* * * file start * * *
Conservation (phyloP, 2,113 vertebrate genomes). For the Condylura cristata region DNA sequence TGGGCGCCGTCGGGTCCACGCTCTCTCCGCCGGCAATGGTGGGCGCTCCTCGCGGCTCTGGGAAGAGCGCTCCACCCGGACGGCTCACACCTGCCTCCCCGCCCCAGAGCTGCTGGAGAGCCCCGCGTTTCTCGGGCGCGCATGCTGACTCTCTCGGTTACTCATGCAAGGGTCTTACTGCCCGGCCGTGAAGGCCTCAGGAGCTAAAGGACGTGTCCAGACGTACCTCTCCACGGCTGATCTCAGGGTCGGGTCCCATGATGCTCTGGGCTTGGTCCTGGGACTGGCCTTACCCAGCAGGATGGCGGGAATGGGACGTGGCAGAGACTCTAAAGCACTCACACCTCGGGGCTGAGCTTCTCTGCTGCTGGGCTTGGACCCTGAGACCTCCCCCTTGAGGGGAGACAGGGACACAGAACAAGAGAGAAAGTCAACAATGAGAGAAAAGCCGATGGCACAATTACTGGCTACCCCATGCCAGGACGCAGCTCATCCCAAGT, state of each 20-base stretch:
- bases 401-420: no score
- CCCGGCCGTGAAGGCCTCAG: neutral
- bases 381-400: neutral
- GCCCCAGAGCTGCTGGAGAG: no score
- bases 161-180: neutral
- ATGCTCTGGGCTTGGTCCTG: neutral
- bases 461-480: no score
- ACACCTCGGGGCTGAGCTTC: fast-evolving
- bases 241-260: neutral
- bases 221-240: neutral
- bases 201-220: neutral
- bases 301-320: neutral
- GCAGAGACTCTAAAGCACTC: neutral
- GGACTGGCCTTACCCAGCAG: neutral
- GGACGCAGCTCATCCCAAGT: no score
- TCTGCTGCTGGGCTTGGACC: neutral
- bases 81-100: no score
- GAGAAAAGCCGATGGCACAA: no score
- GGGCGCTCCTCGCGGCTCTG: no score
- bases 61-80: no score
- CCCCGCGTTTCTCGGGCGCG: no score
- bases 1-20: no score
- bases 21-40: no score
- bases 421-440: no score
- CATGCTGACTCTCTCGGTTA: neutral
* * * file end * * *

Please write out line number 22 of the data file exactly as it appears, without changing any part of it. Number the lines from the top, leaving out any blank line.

- CCCCGCGTTTCTCGGGCGCG: no score